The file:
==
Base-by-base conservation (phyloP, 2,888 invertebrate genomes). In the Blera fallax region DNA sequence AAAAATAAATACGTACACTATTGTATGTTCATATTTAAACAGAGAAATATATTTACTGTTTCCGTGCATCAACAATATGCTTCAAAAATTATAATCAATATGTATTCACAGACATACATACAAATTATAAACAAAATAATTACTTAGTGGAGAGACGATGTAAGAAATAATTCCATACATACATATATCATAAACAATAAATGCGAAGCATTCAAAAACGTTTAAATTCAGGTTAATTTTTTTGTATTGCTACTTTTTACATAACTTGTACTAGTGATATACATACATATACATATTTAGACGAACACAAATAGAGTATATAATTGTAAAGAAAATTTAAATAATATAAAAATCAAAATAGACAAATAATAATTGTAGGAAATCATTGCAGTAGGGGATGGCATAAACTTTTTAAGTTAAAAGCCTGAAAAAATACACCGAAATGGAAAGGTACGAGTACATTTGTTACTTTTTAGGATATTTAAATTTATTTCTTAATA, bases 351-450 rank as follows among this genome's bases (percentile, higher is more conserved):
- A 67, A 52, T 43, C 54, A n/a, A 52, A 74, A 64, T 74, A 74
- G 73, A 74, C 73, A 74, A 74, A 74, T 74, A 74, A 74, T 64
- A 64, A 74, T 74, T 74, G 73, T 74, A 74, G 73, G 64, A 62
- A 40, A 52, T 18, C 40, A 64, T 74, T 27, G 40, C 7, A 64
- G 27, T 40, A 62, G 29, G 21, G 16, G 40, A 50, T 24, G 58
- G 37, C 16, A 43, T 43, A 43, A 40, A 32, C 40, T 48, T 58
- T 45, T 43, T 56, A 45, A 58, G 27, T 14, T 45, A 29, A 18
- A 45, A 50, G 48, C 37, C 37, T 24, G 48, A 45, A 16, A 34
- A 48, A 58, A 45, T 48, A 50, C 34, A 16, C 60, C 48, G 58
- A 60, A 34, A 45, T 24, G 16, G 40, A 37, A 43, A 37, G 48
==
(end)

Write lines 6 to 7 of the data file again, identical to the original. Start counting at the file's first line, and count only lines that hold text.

- G 27, T 40, A 62, G 29, G 21, G 16, G 40, A 50, T 24, G 58
- G 37, C 16, A 43, T 43, A 43, A 40, A 32, C 40, T 48, T 58